# Applying Trig Functions to Angles of Rotation

Trigonometry - Keys to remember the 6 Basic Trigonometric Functions

Tip: This isn't the place to ask a question because the teacher can't reply.

## Key Questions

• Any angle of rotation $\theta$ can be represented by a point $A$ on a unit circle with a center at the origin of coordinates $O$ and radius $1$. The angle is measured counterclockwise from the positive direction of the X-axis to a line from $O$ to $A$, so $\angle X O A = \theta$ with $| O A | = 1$. Thus, an angle of ${90}^{0}$ is represented by a point with coordinates $\left(0 , 1\right)$, an angle of ${270}^{0}$ is represented by a point $\left(0 , - 1\right)$ etc.

Then, by definition, if point $A$ has coordinates $\left({A}_{x} , {A}_{y}\right)$,
$\sin \left(\theta\right) = {A}_{y}$
$\cos \left(\theta\right) = {A}_{x}$
$\tan \left(\theta\right) = {A}_{y} / {A}_{x}$ (for ${A}_{x} \ne 0$)
$\sec \left(\theta\right) = \frac{1}{A} _ x$ (for ${A}_{x} \ne 0$)
$\csc \left(\theta\right) = \frac{1}{A} _ y$ (for ${A}_{y} \ne 0$)

The above are definitions of trigonometric functions for any angles. The typical geometric definition of trigonometric functions using the right triangles is not general enough, while the above definitions work for all angles and, in case of acute angles in the right triangles, are identical to geometric definition.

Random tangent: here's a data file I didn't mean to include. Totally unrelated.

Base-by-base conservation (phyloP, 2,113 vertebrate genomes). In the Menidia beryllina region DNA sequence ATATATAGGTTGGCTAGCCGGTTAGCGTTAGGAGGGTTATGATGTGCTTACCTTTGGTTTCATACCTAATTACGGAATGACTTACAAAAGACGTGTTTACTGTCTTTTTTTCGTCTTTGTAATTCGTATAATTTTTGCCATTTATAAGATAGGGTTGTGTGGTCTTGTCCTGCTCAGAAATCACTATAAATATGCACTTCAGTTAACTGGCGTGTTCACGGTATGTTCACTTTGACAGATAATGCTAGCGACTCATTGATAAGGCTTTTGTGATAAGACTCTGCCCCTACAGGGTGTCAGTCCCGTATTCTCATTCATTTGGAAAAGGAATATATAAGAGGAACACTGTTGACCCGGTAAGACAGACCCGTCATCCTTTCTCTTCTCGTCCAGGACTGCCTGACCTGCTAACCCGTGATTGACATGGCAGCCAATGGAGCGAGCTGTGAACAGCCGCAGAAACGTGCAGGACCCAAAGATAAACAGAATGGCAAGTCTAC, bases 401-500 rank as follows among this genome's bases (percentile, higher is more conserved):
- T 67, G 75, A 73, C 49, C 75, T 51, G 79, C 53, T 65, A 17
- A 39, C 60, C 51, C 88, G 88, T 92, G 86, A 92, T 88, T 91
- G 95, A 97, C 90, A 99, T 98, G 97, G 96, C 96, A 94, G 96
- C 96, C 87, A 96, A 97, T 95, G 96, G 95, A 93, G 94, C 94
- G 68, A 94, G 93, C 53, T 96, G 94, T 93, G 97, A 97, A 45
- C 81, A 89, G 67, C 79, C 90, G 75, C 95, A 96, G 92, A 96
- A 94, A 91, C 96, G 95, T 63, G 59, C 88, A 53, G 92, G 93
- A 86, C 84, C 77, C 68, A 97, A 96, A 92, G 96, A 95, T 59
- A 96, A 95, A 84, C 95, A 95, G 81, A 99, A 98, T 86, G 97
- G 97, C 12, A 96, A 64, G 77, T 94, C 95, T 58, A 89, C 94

I might suggest to study trigonometry at Unizor - Trigonometry. The site has a very detailed explanation of properties of trigonometric functions based on the above definition.

• We use two special right triangles - 45-45-90 and 30-60-90 - and draw them in each quadrant to create the coordinates on the unit circle.

Let's start with what the special right triangles look like.

We make the hypotenuse (radius) 1 so that each triangle will fit within the same circle.

Now, take the 45-degree reference angle triangle and draw it in each quadrant.

The adjacent leg represents the x-value and the opposite leg represents the y-value. This creates the four coordinates for the 45-45-90 triangle ($\frac{\pi}{4} , \frac{3 \pi}{4} , \frac{5 \pi}{4} , \frac{7 \pi}{4}$).

Let's move on to the 30-degree reference angle triangles.

This produces the coordinates for $\frac{\pi}{6} , \frac{5 \pi}{6} , \frac{7 \pi}{6} , \mathmr{and} \frac{11 \pi}{6}$.

Finally, let's draw the 60-degree reference angle triangles.

This produces the coordinates for $\frac{\pi}{3} , \frac{2 \pi}{3} , \frac{4 \pi}{3} , \mathmr{and} \frac{5 \pi}{3}$.

• 1st and 3rd quadrants. You can use the CAST diagram which tells you in which quadrants angles are positive. ie. cos (and its reciprocal sec) is + in the4th quad, All of them + in 1st quad, sin (and its reciprocal cosec) + in 2nd and tan and cot + in 3rd.

• The unit circle simply put is a circle with a radius of 1. Whether this may be 1 inch, meter or mile it doesn't matter as long as the value is 1.

The unit circle has a distance of $2 \pi$ around the circumference. The value $2 \pi$ is almost the same as ${360}^{o}$. The difference is that $2 \pi$ is the DISTANCE around the circle with a radius of 1, whereas ${360}^{o}$ is the ANGLE of a circle with ANY given radius.

Here's an example, if you walked in a perfect circle that has a radius of 1 mile, in total you would have walked $2 \pi$ miles, which is equivalent to 6.28 miles

Hope this helps!

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